I might have been hasty in my last post regarding being bearish on institutional investments in bitcoins. After interviewing Pantera Capital CEO Dan Morehead for Trader Magazine’s current cover story, I refined my views a bit.
Buy-and-hold asset managers will still find investing in the digital currency directly difficult. The bitcoin market remains relatively small, highly fragmented, and illiquid from an institutional investor’s perspective.
Even Pantera Capital trades with other large bitcoin investors over the telephone like any other thinly traded market.
However, buy-and-hold investors might be able to turn a profit from the bitcoin market if they invest in the bitcoin-enabling companies like many did with the Internet-enabling companies in the mid- and late 90s.
Many bitcoin-enabling companies popped up around 2011 and 2012, when bitcoin prices rose 700%. In the following couple of years they’ve received investments from angel investors, start-up funds and hedge funds like Pantera Capital.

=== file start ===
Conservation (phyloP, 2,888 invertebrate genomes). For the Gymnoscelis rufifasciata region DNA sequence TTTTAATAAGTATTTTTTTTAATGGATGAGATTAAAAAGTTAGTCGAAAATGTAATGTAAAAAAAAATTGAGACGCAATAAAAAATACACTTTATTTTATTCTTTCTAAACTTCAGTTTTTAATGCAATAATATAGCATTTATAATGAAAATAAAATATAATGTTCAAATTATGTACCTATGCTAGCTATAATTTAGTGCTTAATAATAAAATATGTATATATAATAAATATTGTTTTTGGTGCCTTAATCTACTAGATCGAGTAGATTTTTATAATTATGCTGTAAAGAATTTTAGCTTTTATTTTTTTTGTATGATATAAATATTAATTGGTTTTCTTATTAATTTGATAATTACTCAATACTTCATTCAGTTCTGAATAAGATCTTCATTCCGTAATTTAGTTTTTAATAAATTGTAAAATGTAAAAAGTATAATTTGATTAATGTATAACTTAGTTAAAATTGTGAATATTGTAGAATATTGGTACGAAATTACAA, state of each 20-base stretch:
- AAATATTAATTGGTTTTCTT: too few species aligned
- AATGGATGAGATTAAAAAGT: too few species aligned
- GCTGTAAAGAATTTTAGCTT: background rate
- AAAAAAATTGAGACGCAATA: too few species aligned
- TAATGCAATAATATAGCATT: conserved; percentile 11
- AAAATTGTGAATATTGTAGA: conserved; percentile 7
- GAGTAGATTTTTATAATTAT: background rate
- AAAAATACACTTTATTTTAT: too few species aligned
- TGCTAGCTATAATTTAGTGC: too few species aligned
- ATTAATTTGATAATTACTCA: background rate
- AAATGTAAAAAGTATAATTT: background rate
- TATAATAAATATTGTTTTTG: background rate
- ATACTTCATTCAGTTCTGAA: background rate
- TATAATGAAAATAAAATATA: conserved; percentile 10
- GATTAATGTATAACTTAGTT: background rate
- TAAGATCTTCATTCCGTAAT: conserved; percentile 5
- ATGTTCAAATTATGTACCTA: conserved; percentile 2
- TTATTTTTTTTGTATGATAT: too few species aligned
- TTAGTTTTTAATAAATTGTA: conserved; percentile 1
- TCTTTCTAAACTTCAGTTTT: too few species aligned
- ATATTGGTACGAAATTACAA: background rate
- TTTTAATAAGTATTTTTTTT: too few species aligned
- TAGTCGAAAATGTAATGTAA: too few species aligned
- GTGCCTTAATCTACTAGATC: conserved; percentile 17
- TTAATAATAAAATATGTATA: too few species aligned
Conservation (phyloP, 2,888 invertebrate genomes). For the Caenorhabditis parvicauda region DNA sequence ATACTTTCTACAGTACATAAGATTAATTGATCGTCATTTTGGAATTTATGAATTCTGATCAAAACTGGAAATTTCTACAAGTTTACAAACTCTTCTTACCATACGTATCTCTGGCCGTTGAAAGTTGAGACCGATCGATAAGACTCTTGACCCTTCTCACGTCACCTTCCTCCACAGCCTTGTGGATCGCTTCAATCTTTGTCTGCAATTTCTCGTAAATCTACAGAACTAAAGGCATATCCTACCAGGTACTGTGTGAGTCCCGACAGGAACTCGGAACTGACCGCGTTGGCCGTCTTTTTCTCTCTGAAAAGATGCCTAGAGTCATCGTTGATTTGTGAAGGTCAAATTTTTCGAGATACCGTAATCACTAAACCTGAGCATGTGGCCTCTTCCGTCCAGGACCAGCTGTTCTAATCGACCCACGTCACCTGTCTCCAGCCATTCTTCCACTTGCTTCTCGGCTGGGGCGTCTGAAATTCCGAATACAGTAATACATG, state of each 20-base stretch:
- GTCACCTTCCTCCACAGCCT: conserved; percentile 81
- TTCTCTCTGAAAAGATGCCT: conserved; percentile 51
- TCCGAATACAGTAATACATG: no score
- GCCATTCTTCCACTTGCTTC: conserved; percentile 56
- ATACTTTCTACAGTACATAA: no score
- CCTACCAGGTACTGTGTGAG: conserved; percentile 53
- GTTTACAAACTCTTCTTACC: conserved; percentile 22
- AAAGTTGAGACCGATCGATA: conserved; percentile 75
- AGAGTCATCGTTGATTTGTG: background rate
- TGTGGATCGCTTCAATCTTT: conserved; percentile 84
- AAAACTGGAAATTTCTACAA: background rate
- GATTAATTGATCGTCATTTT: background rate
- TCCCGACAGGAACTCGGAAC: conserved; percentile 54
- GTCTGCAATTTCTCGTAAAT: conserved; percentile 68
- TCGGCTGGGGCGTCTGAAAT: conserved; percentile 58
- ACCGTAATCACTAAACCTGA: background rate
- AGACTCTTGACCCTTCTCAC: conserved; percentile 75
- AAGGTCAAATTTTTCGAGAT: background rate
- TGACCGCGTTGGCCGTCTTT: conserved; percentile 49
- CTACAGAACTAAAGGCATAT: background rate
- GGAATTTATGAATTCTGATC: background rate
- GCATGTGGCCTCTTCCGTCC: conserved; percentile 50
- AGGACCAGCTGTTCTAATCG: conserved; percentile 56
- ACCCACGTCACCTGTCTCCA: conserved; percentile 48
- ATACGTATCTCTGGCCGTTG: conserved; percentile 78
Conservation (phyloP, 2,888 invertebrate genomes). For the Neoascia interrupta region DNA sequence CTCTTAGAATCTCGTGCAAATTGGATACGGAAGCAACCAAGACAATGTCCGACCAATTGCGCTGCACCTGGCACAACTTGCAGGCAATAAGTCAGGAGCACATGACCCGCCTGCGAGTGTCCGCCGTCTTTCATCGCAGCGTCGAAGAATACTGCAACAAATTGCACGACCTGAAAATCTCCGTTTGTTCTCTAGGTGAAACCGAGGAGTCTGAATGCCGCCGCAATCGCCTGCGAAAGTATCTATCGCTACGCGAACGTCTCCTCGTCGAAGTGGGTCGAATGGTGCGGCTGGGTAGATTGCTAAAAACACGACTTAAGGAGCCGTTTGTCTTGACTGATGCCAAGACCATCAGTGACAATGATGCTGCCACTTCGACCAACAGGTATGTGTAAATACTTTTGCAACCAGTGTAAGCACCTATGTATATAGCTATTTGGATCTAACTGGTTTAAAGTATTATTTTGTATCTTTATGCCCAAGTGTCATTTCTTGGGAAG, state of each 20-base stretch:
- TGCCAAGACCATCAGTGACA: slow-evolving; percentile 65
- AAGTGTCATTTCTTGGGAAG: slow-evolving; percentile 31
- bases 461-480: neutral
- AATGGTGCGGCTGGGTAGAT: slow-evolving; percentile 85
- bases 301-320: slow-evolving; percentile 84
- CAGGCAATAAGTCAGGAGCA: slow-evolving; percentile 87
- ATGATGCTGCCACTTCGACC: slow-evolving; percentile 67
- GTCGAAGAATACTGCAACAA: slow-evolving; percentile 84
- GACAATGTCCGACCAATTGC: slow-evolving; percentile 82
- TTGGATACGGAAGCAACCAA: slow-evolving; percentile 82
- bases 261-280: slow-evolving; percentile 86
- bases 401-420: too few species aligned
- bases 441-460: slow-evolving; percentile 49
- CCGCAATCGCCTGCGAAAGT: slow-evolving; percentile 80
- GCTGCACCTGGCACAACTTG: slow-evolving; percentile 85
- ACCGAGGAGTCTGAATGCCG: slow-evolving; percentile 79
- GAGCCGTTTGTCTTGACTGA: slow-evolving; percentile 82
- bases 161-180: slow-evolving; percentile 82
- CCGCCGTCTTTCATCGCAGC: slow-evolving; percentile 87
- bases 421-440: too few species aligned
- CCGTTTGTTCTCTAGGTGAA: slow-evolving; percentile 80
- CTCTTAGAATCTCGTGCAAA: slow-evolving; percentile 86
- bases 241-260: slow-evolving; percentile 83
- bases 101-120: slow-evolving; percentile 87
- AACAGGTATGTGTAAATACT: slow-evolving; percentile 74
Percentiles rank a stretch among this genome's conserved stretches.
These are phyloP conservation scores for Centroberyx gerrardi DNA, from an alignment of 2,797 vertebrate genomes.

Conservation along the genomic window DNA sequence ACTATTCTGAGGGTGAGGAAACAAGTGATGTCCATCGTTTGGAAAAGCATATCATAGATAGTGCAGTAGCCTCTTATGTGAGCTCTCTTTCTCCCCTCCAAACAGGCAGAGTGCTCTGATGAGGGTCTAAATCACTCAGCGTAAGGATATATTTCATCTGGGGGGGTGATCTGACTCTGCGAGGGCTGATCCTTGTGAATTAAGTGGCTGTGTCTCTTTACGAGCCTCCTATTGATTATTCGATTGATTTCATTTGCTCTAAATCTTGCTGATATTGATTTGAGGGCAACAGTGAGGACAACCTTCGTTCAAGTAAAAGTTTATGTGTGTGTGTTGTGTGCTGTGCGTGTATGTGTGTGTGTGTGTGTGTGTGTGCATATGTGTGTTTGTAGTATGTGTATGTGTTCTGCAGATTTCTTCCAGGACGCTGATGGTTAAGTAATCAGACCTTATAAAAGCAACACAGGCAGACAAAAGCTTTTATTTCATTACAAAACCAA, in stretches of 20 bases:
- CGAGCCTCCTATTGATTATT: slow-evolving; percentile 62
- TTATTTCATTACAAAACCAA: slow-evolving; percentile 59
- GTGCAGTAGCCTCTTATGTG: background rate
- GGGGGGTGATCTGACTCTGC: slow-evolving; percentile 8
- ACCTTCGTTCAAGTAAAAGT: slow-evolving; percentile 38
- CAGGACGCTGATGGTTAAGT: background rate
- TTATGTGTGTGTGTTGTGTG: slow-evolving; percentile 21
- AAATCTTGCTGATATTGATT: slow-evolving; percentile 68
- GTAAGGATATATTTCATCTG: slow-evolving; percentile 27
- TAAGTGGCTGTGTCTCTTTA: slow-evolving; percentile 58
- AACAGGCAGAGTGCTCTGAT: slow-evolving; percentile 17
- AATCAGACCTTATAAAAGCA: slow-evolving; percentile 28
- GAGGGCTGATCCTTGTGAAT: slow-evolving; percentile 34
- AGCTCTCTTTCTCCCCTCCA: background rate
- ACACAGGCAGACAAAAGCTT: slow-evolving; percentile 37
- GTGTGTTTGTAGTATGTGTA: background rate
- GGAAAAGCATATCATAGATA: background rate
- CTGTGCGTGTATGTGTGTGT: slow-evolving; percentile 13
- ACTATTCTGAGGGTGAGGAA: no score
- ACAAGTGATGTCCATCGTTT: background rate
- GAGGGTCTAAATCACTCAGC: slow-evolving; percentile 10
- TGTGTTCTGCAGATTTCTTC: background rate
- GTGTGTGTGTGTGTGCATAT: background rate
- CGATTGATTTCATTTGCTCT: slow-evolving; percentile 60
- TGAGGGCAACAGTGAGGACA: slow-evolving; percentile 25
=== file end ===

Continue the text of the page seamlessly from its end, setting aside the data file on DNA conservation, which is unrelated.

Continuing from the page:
If many of these earlier investors hold their positions for the typical three to five years before exiting them or launching an initial public offering, professional investors should see a lot of institutional friendly investment opportunities starting around 2017.
How large might this potential market be?
According to Morehead, venture capitalist invested approximately $350 million in these bitcoin-enabling companies last year, which is a far greater investment pace than Internet startups saw in 1995.
He also estimated in April that the total market capitalization of these bitcoin-enabling companies surpassed the digital currency’s then $3.1 billion market capitalization.
Once again, it is more about investing tangentially into the bitcoin market than directly.